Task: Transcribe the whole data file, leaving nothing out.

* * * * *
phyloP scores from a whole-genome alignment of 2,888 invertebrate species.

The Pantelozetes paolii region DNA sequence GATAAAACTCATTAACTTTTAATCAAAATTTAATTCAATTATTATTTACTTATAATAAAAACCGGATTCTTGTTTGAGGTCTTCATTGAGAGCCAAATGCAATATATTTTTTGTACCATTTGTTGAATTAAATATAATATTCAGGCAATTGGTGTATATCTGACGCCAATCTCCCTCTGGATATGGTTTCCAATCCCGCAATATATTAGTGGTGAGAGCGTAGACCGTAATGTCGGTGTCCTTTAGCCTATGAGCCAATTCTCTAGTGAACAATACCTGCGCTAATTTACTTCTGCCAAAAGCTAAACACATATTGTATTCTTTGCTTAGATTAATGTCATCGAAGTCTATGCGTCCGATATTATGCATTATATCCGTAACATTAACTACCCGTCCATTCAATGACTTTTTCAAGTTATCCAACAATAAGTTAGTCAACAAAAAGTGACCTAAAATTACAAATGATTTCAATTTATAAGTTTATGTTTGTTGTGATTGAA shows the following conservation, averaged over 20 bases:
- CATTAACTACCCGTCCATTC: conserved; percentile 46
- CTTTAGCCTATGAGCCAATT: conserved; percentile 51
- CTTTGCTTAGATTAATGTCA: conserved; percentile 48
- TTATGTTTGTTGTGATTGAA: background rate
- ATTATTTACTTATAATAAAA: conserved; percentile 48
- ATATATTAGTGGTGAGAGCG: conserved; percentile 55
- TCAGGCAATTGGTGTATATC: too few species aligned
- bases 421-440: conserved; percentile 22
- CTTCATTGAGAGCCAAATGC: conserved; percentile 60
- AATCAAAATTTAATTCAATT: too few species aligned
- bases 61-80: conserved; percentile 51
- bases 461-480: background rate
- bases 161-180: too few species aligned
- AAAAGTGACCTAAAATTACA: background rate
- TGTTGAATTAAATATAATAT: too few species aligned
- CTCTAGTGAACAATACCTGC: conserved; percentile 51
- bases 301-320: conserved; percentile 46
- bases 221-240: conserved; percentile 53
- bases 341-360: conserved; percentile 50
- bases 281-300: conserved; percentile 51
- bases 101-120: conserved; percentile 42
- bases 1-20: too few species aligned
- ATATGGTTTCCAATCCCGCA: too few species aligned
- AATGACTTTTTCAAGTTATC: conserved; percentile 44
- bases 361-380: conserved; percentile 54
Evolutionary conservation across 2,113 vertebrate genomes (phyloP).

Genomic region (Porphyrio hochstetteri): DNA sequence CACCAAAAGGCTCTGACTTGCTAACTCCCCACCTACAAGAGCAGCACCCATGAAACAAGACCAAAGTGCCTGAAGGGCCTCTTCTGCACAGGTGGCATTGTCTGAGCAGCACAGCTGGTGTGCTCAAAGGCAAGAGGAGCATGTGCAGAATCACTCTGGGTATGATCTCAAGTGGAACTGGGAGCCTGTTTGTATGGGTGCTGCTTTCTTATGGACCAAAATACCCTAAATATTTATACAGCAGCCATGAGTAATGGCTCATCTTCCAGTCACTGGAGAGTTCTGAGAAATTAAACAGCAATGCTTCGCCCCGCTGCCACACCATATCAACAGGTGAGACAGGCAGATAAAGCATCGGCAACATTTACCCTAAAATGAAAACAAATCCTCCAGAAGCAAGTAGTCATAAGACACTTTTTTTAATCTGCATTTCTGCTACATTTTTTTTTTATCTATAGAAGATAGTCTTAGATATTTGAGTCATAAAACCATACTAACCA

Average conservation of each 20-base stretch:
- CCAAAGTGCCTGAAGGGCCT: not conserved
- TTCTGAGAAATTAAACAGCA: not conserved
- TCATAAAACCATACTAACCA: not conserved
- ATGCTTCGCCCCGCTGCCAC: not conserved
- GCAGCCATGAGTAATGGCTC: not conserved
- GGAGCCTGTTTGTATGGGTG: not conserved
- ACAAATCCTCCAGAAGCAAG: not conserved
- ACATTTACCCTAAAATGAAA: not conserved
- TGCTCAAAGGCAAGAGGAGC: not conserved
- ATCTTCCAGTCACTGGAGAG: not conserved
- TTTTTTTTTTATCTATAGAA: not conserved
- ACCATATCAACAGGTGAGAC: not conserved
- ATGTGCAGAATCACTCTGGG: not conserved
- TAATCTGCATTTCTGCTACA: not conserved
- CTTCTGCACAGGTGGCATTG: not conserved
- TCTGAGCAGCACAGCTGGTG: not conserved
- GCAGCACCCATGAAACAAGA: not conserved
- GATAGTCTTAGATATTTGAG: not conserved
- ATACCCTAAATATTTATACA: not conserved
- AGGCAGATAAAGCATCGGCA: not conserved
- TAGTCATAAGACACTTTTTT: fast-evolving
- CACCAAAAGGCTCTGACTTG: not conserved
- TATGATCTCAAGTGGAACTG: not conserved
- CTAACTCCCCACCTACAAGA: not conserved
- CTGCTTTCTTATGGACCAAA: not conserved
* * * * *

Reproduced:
phyloP scores from a whole-genome alignment of 2,888 invertebrate species.

The Pantelozetes paolii region DNA sequence GATAAAACTCATTAACTTTTAATCAAAATTTAATTCAATTATTATTTACTTATAATAAAAACCGGATTCTTGTTTGAGGTCTTCATTGAGAGCCAAATGCAATATATTTTTTGTACCATTTGTTGAATTAAATATAATATTCAGGCAATTGGTGTATATCTGACGCCAATCTCCCTCTGGATATGGTTTCCAATCCCGCAATATATTAGTGGTGAGAGCGTAGACCGTAATGTCGGTGTCCTTTAGCCTATGAGCCAATTCTCTAGTGAACAATACCTGCGCTAATTTACTTCTGCCAAAAGCTAAACACATATTGTATTCTTTGCTTAGATTAATGTCATCGAAGTCTATGCGTCCGATATTATGCATTATATCCGTAACATTAACTACCCGTCCATTCAATGACTTTTTCAAGTTATCCAACAATAAGTTAGTCAACAAAAAGTGACCTAAAATTACAAATGATTTCAATTTATAAGTTTATGTTTGTTGTGATTGAA shows the following conservation, averaged over 20 bases:
- CATTAACTACCCGTCCATTC: conserved; percentile 46
- CTTTAGCCTATGAGCCAATT: conserved; percentile 51
- CTTTGCTTAGATTAATGTCA: conserved; percentile 48
- TTATGTTTGTTGTGATTGAA: background rate
- ATTATTTACTTATAATAAAA: conserved; percentile 48
- ATATATTAGTGGTGAGAGCG: conserved; percentile 55
- TCAGGCAATTGGTGTATATC: too few species aligned
- bases 421-440: conserved; percentile 22
- CTTCATTGAGAGCCAAATGC: conserved; percentile 60
- AATCAAAATTTAATTCAATT: too few species aligned
- bases 61-80: conserved; percentile 51
- bases 461-480: background rate
- bases 161-180: too few species aligned
- AAAAGTGACCTAAAATTACA: background rate
- TGTTGAATTAAATATAATAT: too few species aligned
- CTCTAGTGAACAATACCTGC: conserved; percentile 51
- bases 301-320: conserved; percentile 46
- bases 221-240: conserved; percentile 53
- bases 341-360: conserved; percentile 50
- bases 281-300: conserved; percentile 51
- bases 101-120: conserved; percentile 42
- bases 1-20: too few species aligned
- ATATGGTTTCCAATCCCGCA: too few species aligned
- AATGACTTTTTCAAGTTATC: conserved; percentile 44
- bases 361-380: conserved; percentile 54
Evolutionary conservation across 2,113 vertebrate genomes (phyloP).

Genomic region (Porphyrio hochstetteri): DNA sequence CACCAAAAGGCTCTGACTTGCTAACTCCCCACCTACAAGAGCAGCACCCATGAAACAAGACCAAAGTGCCTGAAGGGCCTCTTCTGCACAGGTGGCATTGTCTGAGCAGCACAGCTGGTGTGCTCAAAGGCAAGAGGAGCATGTGCAGAATCACTCTGGGTATGATCTCAAGTGGAACTGGGAGCCTGTTTGTATGGGTGCTGCTTTCTTATGGACCAAAATACCCTAAATATTTATACAGCAGCCATGAGTAATGGCTCATCTTCCAGTCACTGGAGAGTTCTGAGAAATTAAACAGCAATGCTTCGCCCCGCTGCCACACCATATCAACAGGTGAGACAGGCAGATAAAGCATCGGCAACATTTACCCTAAAATGAAAACAAATCCTCCAGAAGCAAGTAGTCATAAGACACTTTTTTTAATCTGCATTTCTGCTACATTTTTTTTTTATCTATAGAAGATAGTCTTAGATATTTGAGTCATAAAACCATACTAACCA

Average conservation of each 20-base stretch:
- CCAAAGTGCCTGAAGGGCCT: not conserved
- TTCTGAGAAATTAAACAGCA: not conserved
- TCATAAAACCATACTAACCA: not conserved
- ATGCTTCGCCCCGCTGCCAC: not conserved
- GCAGCCATGAGTAATGGCTC: not conserved
- GGAGCCTGTTTGTATGGGTG: not conserved
- ACAAATCCTCCAGAAGCAAG: not conserved
- ACATTTACCCTAAAATGAAA: not conserved
- TGCTCAAAGGCAAGAGGAGC: not conserved
- ATCTTCCAGTCACTGGAGAG: not conserved
- TTTTTTTTTTATCTATAGAA: not conserved
- ACCATATCAACAGGTGAGAC: not conserved
- ATGTGCAGAATCACTCTGGG: not conserved
- TAATCTGCATTTCTGCTACA: not conserved
- CTTCTGCACAGGTGGCATTG: not conserved
- TCTGAGCAGCACAGCTGGTG: not conserved
- GCAGCACCCATGAAACAAGA: not conserved
- GATAGTCTTAGATATTTGAG: not conserved
- ATACCCTAAATATTTATACA: not conserved
- AGGCAGATAAAGCATCGGCA: not conserved
- TAGTCATAAGACACTTTTTT: fast-evolving
- CACCAAAAGGCTCTGACTTG: not conserved
- TATGATCTCAAGTGGAACTG: not conserved
- CTAACTCCCCACCTACAAGA: not conserved
- CTGCTTTCTTATGGACCAAA: not conserved